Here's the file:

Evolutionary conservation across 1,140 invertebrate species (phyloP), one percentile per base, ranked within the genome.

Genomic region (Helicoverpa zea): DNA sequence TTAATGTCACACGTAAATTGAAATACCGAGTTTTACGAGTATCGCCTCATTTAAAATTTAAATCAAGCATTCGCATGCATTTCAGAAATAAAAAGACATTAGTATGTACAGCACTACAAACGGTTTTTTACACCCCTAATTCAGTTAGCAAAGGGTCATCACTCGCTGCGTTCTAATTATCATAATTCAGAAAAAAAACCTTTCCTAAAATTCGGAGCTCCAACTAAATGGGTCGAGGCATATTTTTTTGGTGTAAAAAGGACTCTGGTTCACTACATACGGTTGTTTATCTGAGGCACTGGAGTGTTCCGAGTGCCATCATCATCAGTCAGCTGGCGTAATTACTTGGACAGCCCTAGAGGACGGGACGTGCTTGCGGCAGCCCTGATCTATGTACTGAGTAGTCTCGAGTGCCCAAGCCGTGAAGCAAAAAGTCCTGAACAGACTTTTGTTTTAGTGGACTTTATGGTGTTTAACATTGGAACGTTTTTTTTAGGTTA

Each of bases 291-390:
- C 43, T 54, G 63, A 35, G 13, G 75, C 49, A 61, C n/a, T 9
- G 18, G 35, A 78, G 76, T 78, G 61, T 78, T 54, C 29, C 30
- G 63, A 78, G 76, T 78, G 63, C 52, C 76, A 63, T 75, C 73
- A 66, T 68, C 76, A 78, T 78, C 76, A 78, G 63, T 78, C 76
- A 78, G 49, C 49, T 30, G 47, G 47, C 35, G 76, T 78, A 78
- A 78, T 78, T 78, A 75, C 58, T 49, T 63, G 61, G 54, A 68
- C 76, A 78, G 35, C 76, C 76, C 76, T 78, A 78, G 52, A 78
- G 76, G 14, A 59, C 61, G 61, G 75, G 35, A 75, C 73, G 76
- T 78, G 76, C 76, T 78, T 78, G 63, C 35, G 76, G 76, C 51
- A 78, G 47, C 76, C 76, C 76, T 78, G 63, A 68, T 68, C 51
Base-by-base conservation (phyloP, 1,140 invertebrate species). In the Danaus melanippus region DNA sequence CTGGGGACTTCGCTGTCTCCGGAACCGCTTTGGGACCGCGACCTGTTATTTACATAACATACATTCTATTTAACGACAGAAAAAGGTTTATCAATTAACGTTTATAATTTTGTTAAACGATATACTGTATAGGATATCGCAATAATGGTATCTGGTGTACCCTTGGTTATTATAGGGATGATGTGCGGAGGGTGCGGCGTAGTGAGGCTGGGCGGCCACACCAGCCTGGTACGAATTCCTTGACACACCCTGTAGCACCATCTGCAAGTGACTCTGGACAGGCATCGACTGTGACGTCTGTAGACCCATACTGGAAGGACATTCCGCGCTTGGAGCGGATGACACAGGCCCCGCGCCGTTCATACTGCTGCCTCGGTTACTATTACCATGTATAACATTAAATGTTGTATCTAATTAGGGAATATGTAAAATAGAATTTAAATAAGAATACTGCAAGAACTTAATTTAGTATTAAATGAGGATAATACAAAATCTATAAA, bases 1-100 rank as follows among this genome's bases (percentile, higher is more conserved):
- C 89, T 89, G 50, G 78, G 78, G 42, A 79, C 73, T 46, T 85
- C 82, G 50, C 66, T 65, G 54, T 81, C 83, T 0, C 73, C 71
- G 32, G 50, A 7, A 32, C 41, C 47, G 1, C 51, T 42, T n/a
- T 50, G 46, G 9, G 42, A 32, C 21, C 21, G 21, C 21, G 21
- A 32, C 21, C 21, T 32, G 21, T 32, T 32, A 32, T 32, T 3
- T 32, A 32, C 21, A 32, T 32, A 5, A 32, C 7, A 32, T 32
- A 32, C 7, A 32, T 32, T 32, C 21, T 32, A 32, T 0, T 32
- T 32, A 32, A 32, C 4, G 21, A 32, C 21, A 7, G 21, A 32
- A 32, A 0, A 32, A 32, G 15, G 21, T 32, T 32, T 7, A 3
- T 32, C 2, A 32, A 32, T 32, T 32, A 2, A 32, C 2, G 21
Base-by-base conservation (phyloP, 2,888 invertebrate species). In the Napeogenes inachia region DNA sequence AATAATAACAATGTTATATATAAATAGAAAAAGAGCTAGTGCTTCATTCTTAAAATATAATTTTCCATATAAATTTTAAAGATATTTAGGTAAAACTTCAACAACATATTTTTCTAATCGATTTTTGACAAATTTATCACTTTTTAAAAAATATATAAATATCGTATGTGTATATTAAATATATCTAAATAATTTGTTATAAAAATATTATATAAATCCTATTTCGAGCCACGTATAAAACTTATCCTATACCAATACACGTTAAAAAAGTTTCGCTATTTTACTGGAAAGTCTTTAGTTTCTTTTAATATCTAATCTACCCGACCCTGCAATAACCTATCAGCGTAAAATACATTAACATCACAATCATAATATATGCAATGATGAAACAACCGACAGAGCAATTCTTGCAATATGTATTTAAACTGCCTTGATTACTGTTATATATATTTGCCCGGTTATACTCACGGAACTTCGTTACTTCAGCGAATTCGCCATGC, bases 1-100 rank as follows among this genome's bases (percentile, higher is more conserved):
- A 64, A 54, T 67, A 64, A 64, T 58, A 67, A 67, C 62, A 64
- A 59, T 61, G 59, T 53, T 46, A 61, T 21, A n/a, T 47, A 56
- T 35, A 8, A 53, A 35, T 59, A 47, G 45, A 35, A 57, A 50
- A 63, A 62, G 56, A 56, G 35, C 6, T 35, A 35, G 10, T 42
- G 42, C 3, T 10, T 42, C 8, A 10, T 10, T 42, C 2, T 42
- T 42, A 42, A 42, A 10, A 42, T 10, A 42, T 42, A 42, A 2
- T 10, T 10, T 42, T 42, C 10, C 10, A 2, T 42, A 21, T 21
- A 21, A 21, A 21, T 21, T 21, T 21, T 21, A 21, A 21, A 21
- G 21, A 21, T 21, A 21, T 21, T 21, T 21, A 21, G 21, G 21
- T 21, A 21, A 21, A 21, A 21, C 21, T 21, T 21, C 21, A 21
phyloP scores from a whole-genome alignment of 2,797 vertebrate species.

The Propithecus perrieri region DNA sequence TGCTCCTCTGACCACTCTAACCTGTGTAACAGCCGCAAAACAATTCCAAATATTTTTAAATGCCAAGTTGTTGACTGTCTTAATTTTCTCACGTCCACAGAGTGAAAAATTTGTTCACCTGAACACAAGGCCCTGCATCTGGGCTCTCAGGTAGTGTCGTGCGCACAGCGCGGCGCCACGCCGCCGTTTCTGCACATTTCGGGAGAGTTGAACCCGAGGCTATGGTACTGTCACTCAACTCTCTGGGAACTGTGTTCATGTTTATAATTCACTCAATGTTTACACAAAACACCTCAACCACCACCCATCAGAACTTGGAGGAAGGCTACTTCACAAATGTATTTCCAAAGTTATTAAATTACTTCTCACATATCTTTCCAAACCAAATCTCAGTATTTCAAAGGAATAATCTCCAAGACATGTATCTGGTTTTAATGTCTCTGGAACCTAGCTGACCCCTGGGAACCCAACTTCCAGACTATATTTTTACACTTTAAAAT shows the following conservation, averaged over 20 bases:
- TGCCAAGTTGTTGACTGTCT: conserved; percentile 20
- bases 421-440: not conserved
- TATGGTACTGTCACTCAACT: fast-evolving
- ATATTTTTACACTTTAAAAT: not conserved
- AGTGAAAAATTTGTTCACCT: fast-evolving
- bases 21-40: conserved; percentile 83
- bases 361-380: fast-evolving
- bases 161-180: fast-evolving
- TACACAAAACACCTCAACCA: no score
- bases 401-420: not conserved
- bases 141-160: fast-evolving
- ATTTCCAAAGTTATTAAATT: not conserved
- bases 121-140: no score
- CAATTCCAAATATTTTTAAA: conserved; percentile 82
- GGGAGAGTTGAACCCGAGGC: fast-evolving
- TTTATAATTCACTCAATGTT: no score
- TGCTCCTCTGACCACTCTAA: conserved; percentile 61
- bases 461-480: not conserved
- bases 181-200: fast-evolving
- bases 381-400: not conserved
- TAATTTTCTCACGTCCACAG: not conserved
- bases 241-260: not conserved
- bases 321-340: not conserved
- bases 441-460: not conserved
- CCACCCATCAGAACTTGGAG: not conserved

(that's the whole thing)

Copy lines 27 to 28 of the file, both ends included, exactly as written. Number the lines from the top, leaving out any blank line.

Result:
- A 59, T 61, G 59, T 53, T 46, A 61, T 21, A n/a, T 47, A 56
- T 35, A 8, A 53, A 35, T 59, A 47, G 45, A 35, A 57, A 50